UBC Theses and Dissertations
Upper extremity impairment, activity limitation, and participation restriction in individuals with chronic stroke Harris, Jocelyn Ellen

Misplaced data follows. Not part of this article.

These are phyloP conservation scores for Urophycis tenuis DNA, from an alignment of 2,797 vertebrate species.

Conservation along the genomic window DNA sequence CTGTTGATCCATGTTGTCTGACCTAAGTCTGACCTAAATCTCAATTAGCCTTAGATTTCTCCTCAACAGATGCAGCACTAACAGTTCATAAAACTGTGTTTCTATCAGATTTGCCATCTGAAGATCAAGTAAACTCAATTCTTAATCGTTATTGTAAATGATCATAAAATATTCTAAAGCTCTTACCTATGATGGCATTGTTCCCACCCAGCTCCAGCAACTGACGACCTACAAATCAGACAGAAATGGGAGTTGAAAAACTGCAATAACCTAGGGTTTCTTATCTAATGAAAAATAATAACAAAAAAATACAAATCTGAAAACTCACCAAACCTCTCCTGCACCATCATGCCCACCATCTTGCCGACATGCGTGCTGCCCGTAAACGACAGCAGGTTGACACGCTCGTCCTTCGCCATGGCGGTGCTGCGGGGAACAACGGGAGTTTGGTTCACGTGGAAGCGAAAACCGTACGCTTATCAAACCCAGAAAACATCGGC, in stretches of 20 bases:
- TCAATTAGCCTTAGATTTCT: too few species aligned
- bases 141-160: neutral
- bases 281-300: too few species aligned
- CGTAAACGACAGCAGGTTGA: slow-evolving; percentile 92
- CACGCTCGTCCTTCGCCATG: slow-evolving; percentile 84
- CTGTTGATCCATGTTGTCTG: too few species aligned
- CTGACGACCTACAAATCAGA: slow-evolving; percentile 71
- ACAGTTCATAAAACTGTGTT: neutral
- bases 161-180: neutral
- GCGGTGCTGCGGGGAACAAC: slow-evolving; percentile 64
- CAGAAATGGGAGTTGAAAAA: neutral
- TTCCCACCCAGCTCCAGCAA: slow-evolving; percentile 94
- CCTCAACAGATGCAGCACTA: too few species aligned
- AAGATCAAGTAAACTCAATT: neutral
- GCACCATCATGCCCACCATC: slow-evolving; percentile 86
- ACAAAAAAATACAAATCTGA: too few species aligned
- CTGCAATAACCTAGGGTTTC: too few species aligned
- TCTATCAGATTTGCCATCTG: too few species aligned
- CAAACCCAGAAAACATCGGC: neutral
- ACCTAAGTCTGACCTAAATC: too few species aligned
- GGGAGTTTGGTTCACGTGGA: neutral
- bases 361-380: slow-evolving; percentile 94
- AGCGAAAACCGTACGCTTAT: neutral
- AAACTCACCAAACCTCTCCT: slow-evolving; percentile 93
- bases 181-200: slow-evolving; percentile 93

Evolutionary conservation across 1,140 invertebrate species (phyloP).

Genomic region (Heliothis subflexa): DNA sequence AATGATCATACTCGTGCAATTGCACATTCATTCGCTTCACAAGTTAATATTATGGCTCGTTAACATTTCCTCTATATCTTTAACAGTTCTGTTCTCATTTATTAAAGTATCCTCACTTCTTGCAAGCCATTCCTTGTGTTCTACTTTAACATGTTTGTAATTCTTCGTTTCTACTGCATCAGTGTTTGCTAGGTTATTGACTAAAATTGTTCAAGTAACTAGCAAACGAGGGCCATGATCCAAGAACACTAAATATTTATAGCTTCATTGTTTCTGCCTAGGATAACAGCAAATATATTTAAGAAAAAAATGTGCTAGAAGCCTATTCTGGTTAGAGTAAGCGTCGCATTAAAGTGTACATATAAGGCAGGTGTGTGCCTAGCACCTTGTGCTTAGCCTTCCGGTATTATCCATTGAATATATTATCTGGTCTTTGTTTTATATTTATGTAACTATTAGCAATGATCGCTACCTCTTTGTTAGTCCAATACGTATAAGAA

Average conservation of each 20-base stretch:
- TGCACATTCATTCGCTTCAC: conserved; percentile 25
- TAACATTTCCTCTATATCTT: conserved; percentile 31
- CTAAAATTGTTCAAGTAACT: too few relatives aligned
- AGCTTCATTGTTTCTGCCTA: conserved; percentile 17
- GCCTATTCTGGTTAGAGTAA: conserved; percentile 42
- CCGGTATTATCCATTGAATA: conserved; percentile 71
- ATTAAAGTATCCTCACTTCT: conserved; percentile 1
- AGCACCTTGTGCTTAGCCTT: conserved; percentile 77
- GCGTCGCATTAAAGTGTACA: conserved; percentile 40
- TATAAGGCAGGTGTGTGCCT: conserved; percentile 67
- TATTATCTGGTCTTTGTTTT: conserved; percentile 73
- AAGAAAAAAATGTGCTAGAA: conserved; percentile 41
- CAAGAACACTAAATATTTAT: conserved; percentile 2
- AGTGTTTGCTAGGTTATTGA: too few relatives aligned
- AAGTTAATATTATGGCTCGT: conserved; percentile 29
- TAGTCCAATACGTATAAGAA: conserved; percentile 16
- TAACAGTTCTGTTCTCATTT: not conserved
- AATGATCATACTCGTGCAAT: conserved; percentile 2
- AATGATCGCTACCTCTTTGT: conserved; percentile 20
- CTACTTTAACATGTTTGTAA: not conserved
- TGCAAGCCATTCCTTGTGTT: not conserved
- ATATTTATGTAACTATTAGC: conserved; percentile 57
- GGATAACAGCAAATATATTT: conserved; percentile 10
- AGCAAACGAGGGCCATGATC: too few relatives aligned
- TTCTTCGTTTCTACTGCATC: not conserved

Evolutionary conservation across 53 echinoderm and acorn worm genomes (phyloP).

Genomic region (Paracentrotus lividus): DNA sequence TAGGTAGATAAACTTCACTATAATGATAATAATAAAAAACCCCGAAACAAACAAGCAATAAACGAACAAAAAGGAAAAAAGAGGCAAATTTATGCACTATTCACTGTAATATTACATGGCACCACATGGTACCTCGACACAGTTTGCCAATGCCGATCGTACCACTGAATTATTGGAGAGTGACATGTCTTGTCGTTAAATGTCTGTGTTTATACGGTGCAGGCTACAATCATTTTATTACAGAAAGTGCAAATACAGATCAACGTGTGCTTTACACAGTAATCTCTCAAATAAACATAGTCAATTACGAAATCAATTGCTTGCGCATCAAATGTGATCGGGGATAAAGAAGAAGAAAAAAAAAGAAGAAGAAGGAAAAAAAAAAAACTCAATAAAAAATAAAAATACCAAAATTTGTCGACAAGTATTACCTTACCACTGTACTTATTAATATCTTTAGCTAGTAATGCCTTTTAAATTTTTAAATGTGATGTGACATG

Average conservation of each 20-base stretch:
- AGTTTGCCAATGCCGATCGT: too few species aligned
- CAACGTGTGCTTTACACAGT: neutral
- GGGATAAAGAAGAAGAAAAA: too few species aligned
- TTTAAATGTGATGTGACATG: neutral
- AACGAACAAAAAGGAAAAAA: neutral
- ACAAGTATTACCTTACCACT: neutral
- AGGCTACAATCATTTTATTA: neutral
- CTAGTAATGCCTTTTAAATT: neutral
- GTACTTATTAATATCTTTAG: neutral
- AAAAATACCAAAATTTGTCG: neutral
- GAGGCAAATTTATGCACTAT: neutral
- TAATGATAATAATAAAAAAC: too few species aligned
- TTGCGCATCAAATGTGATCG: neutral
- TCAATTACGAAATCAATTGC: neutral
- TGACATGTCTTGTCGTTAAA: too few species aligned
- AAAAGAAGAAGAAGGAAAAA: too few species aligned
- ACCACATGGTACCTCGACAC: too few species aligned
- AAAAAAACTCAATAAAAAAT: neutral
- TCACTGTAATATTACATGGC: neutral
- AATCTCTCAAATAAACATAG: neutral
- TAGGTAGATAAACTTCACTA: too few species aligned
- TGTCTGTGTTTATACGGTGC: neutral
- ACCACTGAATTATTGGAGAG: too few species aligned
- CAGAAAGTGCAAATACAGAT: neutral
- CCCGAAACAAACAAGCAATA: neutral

The upper extremity is used in virtually every aspect of daily life whether in self-care, work, or recreational activities. Upper extremity impairment following stroke is common and thus factors contributing to its function (e.g., strength, sensation, tone, hand dominance) following stroke could critically impact independence in daily activities and quality of life. The purpose of this study was to determine the relationship between variables of upper extremity impairment and activity limitation (assessed by performance on measures of ADL) and participation restriction (assessed by measures of satisfaction and quality of life), and to determine the effect of hand dominance on impairment and activity in individuals with chronic stroke. Ninety-three community dwelling individuals with chronic stroke participated in a clinical assessment of upper extremity function. The results of this study revealed that variables of upper limb impairment particularly muscle weakness and severity of motor impairment, did contribute to activity limitation and participation restriction in individuals with chronic stroke. s Further, the results suggested that if the dominant hand (versus the non-dominant) was affected by the stroke, individuals incurred less impairment (strength, tone, and pain) but not activity limitation. It is suggested that clinicians working in stroke rehabilitation focus on strength training of the affected upper limb to minimize dependence in ADL and enhance community living. As well, clinicians need to consider whether the affected hand is dominant or nondominant. Our results suggest that the affected non-dominant hand has greater impairment (versus affected dominant) thus enforcing the use of the affected non-dominant hand may reduce musculoskeletal changes and impairment, thereby enhancing motor performance post stroke.
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